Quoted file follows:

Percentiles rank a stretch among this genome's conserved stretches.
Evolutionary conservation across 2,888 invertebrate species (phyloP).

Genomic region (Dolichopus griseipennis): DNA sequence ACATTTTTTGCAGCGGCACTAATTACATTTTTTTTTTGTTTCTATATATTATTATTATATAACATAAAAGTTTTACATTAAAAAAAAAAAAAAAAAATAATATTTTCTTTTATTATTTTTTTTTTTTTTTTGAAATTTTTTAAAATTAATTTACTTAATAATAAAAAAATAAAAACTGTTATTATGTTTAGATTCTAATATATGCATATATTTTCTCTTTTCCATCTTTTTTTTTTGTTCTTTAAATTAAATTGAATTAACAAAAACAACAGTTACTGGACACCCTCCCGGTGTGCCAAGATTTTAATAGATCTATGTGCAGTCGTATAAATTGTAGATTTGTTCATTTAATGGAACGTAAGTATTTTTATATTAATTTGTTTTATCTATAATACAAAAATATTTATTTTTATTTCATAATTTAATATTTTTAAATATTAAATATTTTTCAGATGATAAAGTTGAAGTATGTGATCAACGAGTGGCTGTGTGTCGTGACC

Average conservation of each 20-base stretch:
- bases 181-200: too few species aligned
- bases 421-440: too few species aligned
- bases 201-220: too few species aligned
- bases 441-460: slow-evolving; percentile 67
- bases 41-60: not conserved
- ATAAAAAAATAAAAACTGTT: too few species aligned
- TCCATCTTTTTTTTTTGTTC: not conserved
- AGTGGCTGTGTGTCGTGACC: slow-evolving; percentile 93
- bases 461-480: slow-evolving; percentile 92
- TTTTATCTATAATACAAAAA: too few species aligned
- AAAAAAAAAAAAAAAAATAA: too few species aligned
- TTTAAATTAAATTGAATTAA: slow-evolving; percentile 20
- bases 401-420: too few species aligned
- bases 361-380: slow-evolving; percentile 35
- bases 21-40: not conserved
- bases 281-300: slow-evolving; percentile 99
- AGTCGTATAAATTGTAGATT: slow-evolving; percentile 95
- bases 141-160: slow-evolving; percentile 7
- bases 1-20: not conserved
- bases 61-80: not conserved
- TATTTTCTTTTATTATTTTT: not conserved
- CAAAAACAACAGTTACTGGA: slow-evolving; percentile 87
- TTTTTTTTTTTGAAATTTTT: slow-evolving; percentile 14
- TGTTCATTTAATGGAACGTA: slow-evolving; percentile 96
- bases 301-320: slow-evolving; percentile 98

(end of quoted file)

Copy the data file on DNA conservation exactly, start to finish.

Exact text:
Percentiles rank a stretch among this genome's conserved stretches.
Evolutionary conservation across 2,888 invertebrate species (phyloP).

Genomic region (Dolichopus griseipennis): DNA sequence ACATTTTTTGCAGCGGCACTAATTACATTTTTTTTTTGTTTCTATATATTATTATTATATAACATAAAAGTTTTACATTAAAAAAAAAAAAAAAAAATAATATTTTCTTTTATTATTTTTTTTTTTTTTTTGAAATTTTTTAAAATTAATTTACTTAATAATAAAAAAATAAAAACTGTTATTATGTTTAGATTCTAATATATGCATATATTTTCTCTTTTCCATCTTTTTTTTTTGTTCTTTAAATTAAATTGAATTAACAAAAACAACAGTTACTGGACACCCTCCCGGTGTGCCAAGATTTTAATAGATCTATGTGCAGTCGTATAAATTGTAGATTTGTTCATTTAATGGAACGTAAGTATTTTTATATTAATTTGTTTTATCTATAATACAAAAATATTTATTTTTATTTCATAATTTAATATTTTTAAATATTAAATATTTTTCAGATGATAAAGTTGAAGTATGTGATCAACGAGTGGCTGTGTGTCGTGACC

Average conservation of each 20-base stretch:
- bases 181-200: too few species aligned
- bases 421-440: too few species aligned
- bases 201-220: too few species aligned
- bases 441-460: slow-evolving; percentile 67
- bases 41-60: not conserved
- ATAAAAAAATAAAAACTGTT: too few species aligned
- TCCATCTTTTTTTTTTGTTC: not conserved
- AGTGGCTGTGTGTCGTGACC: slow-evolving; percentile 93
- bases 461-480: slow-evolving; percentile 92
- TTTTATCTATAATACAAAAA: too few species aligned
- AAAAAAAAAAAAAAAAATAA: too few species aligned
- TTTAAATTAAATTGAATTAA: slow-evolving; percentile 20
- bases 401-420: too few species aligned
- bases 361-380: slow-evolving; percentile 35
- bases 21-40: not conserved
- bases 281-300: slow-evolving; percentile 99
- AGTCGTATAAATTGTAGATT: slow-evolving; percentile 95
- bases 141-160: slow-evolving; percentile 7
- bases 1-20: not conserved
- bases 61-80: not conserved
- TATTTTCTTTTATTATTTTT: not conserved
- CAAAAACAACAGTTACTGGA: slow-evolving; percentile 87
- TTTTTTTTTTTGAAATTTTT: slow-evolving; percentile 14
- TGTTCATTTAATGGAACGTA: slow-evolving; percentile 96
- bases 301-320: slow-evolving; percentile 98